The government plans to continue with direct provision in existence until the end of 2024. The government has not committed to ending the delays in the international protection process, that greatly exacerbate the impacts of the direct provision system. This failure has severe impacts on people's mental health and ability to integrate in the community. In order to address this ongoing harm, the government must identify suitable alternative modes of accommodation immediately and introduce new modes of accommodation in 2021. Further priorities that government needs to act on right now are identified in the Catherine Day Report (page 83). These actions can and should be done immediately. 1. Carry out vulnerability assessments for all people in the international protection process to identify and accommodate their special reception needs. A pilot program has commenced, but this will need to be heavily resourced to ensure that all people can be assessed, as Ireland has been obliged to do since 2018. 2. The allowances currently paid to people in direct provision should be increased from January 2021 and regularly reviewed in line with the cost of living. (4.12) – This has not been done. 3. The right to work should be made available after 3 months. (5.1) – This has been reduced to 6 months, not 3 months. It should be reduced to 3 months or 0 months without delay. 4. Applicants should be entitled to apply for driving tests and licenses as soon as they have made an application for protection. (5.2) - This has not been done yet. Government has committed to implementing this by summer 2021 in the White Paper. 5. Applicants should have the right to access higher education on the same basis and at the same fees as Irish people, once they meet the qualifying criteria (5.5). Access to education has been expanded but not to this extent; education is a human right, delay is not acceptable. 6. To clear the backlog of current cases a one-off case-processing approach should be introduced for all applications which have been more than two years in the system (6.7). This has not been done and there has been no commitment by the Department of Justice to do so. This priority – the case processing system – is a crucial action that needs immediate implementation by the Department of Justice. The delays in the international protection process have worsened due to the impact of Covid-19, because international protection interviews and Tribunals were paused for many months. People have been left waiting sometimes for over one year for a decision even after their interview. This has a negative effect on people's mental health, ability to integrate in the community and delays the possibility of their family members joining them. As well as the once-off case processing approach for all applications which have been more than two years in the system, the government must act to ensure that interviews take place and decisions issue within specific lengths of time. The Minister for Justice must ensure that the International Protection Office has the resources, staff IT equipment to deliver this even in challenging situations such as Covid-19. Minister Roderic O’ Gorman has called the timeline of the end of 2024 ambitious. Calling this ambitious is a disgrace. We know that our government can act quickly in the common interest when it has needed to since the start of COVID-19. We’ve had 21 years of people in Ireland living in direct provision and the harm that this does to people and to our communities. The government must act now identify suitable alternative modes of accommodation immediately, while also taking immediate actions to fully implement the priorities identified in the Catherine Day Report, and introduce new modes of accommodation in 2021.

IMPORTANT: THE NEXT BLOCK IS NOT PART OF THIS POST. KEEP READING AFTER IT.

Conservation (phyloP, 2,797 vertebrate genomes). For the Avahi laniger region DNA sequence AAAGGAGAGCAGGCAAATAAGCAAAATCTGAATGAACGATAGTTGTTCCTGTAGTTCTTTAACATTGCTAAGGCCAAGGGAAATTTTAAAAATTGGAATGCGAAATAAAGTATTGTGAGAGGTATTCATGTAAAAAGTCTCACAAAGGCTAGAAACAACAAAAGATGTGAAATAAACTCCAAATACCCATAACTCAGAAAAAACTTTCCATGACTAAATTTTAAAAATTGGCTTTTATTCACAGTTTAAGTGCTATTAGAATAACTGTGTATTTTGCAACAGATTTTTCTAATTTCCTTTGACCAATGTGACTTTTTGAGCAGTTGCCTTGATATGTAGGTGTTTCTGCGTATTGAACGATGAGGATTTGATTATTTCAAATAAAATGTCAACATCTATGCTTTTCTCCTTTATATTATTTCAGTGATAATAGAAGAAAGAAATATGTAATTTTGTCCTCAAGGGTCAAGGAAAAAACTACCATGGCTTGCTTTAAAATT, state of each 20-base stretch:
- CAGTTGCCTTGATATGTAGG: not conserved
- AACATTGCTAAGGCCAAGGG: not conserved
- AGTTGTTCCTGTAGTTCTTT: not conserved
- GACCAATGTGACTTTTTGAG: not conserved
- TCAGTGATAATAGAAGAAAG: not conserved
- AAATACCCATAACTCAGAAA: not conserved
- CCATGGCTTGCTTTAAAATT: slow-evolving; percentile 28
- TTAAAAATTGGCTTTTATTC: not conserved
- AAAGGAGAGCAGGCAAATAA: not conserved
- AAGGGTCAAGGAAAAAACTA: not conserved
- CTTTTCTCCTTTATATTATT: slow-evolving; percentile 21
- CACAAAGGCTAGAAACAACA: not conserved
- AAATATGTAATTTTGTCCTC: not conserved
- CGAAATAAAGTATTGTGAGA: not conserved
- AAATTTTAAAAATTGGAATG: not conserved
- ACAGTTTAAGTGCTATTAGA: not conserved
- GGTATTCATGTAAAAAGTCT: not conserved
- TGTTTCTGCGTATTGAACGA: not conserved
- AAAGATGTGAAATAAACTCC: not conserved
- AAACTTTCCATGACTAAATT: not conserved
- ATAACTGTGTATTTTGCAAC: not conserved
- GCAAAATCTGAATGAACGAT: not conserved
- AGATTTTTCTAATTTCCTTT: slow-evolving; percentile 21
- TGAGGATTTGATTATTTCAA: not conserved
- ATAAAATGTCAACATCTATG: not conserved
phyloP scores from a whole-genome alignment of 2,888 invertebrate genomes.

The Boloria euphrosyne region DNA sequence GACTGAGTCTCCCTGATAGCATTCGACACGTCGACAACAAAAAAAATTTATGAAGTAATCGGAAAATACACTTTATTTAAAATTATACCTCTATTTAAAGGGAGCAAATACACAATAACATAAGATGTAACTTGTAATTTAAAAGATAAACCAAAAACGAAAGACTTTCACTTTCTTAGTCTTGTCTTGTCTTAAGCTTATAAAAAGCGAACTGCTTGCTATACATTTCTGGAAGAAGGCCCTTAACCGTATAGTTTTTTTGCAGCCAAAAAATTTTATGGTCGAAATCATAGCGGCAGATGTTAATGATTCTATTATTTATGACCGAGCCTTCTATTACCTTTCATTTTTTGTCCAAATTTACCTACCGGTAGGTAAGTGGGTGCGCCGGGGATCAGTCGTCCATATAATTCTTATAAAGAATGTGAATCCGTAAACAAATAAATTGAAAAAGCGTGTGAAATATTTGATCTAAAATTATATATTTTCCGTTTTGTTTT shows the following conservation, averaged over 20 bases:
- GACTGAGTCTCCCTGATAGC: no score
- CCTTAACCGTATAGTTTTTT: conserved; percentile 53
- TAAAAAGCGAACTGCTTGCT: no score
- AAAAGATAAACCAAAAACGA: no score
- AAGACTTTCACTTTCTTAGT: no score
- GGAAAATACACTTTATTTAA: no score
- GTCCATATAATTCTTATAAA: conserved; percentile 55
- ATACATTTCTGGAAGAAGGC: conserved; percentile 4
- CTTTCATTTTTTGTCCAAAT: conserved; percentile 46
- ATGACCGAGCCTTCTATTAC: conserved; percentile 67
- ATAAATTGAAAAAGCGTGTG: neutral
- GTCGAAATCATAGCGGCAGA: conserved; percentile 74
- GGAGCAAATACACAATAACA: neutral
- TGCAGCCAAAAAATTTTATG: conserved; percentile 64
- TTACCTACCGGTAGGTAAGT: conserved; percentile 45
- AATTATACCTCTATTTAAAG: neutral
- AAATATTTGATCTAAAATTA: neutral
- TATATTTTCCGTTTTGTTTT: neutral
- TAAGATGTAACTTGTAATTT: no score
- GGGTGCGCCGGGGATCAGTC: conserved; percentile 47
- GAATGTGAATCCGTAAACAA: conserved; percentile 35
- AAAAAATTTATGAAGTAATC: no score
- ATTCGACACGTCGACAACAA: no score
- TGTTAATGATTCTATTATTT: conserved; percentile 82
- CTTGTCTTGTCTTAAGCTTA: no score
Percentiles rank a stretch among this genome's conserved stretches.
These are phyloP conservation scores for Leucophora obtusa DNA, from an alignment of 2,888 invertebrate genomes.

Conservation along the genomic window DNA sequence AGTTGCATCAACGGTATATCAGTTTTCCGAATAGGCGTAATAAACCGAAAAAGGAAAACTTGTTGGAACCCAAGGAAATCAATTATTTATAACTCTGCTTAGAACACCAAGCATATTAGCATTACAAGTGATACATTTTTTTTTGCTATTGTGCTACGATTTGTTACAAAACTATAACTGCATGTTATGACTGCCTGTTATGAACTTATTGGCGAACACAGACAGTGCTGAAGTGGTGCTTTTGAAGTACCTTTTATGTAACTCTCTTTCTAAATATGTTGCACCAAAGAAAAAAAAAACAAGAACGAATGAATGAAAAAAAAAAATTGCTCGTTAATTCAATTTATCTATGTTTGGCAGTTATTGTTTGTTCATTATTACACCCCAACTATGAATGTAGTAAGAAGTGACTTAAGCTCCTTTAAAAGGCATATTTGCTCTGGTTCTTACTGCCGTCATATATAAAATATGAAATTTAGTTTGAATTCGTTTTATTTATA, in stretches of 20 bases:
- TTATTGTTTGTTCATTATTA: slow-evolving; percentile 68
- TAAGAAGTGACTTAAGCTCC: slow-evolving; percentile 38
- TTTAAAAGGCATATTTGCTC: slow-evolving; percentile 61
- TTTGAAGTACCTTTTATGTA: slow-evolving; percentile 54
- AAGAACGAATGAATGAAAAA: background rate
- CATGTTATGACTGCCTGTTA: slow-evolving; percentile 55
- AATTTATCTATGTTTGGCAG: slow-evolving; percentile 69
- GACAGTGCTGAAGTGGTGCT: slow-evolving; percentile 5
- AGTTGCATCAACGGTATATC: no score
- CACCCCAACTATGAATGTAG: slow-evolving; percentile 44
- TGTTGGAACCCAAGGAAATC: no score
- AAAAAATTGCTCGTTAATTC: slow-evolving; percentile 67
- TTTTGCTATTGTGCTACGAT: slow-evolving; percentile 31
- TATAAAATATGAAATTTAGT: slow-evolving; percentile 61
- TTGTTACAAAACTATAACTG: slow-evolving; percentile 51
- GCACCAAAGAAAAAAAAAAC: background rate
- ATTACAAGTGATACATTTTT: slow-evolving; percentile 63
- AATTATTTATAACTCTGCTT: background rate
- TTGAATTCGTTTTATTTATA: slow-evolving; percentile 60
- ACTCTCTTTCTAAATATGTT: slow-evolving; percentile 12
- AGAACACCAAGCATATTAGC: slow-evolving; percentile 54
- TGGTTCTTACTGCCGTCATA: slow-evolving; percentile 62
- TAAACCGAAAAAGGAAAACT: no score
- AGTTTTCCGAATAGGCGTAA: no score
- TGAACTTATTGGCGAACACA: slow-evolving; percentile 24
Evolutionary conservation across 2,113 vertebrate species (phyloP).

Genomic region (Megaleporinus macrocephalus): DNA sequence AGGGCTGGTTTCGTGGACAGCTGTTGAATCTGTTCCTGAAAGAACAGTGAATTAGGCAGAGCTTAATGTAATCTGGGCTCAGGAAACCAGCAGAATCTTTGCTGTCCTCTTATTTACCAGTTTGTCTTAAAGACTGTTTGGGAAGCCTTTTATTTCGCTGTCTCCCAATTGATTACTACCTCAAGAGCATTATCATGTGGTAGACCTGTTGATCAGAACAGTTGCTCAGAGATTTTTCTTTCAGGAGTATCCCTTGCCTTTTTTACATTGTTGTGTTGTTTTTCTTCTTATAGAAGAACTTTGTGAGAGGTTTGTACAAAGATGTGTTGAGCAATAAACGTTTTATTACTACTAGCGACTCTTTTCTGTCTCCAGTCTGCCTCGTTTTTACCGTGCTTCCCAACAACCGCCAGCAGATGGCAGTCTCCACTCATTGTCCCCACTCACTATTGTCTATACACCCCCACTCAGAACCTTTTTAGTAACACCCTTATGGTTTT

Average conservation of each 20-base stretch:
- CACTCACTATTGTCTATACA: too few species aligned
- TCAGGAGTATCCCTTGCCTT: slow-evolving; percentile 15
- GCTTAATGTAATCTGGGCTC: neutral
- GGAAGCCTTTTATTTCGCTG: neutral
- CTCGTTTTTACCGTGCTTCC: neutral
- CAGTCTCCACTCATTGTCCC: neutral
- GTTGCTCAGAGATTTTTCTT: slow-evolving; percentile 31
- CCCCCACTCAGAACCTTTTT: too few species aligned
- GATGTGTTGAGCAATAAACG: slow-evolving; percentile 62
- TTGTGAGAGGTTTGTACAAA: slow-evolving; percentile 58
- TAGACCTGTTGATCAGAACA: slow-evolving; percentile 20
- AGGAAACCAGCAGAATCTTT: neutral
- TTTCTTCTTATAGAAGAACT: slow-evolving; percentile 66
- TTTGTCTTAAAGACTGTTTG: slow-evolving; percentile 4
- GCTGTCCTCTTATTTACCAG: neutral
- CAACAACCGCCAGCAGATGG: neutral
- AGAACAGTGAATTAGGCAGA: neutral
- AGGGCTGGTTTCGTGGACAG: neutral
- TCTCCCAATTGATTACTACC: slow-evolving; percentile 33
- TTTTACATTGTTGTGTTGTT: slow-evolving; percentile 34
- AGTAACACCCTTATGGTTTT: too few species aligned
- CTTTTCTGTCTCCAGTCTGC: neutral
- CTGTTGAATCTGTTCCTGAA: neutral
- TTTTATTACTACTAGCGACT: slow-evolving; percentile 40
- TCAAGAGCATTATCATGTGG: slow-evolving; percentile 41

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    Created by CETSS Against Racism
  • Deliver Timely and Quality Assessment of Need